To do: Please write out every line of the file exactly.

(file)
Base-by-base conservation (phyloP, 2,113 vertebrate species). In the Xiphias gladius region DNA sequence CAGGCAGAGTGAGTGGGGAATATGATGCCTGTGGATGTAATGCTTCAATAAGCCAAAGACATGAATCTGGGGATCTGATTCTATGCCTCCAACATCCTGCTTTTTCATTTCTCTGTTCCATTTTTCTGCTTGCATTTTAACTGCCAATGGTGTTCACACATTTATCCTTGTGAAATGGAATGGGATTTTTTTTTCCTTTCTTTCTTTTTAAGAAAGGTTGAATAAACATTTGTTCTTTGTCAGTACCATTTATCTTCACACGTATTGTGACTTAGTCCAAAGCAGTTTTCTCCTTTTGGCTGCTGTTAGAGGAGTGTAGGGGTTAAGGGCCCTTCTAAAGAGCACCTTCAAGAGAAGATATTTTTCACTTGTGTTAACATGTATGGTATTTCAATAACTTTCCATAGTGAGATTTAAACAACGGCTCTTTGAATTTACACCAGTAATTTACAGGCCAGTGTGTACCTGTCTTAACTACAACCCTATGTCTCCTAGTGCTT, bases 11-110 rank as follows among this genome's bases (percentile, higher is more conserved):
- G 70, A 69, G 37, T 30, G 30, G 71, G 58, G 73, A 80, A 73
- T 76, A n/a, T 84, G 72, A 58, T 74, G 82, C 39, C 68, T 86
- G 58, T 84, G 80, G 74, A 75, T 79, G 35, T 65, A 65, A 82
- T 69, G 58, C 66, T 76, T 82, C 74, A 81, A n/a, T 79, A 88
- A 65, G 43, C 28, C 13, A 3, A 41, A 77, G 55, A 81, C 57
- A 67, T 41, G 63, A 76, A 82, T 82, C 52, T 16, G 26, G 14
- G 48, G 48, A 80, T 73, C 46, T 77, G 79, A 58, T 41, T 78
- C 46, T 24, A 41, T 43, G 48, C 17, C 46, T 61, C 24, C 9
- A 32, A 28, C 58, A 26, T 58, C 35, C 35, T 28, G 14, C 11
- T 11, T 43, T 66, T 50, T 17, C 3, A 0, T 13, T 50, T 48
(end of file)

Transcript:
Base-by-base conservation (phyloP, 2,113 vertebrate species). In the Xiphias gladius region DNA sequence CAGGCAGAGTGAGTGGGGAATATGATGCCTGTGGATGTAATGCTTCAATAAGCCAAAGACATGAATCTGGGGATCTGATTCTATGCCTCCAACATCCTGCTTTTTCATTTCTCTGTTCCATTTTTCTGCTTGCATTTTAACTGCCAATGGTGTTCACACATTTATCCTTGTGAAATGGAATGGGATTTTTTTTTCCTTTCTTTCTTTTTAAGAAAGGTTGAATAAACATTTGTTCTTTGTCAGTACCATTTATCTTCACACGTATTGTGACTTAGTCCAAAGCAGTTTTCTCCTTTTGGCTGCTGTTAGAGGAGTGTAGGGGTTAAGGGCCCTTCTAAAGAGCACCTTCAAGAGAAGATATTTTTCACTTGTGTTAACATGTATGGTATTTCAATAACTTTCCATAGTGAGATTTAAACAACGGCTCTTTGAATTTACACCAGTAATTTACAGGCCAGTGTGTACCTGTCTTAACTACAACCCTATGTCTCCTAGTGCTT, bases 11-110 rank as follows among this genome's bases (percentile, higher is more conserved):
- G 70, A 69, G 37, T 30, G 30, G 71, G 58, G 73, A 80, A 73
- T 76, A n/a, T 84, G 72, A 58, T 74, G 82, C 39, C 68, T 86
- G 58, T 84, G 80, G 74, A 75, T 79, G 35, T 65, A 65, A 82
- T 69, G 58, C 66, T 76, T 82, C 74, A 81, A n/a, T 79, A 88
- A 65, G 43, C 28, C 13, A 3, A 41, A 77, G 55, A 81, C 57
- A 67, T 41, G 63, A 76, A 82, T 82, C 52, T 16, G 26, G 14
- G 48, G 48, A 80, T 73, C 46, T 77, G 79, A 58, T 41, T 78
- C 46, T 24, A 41, T 43, G 48, C 17, C 46, T 61, C 24, C 9
- A 32, A 28, C 58, A 26, T 58, C 35, C 35, T 28, G 14, C 11
- T 11, T 43, T 66, T 50, T 17, C 3, A 0, T 13, T 50, T 48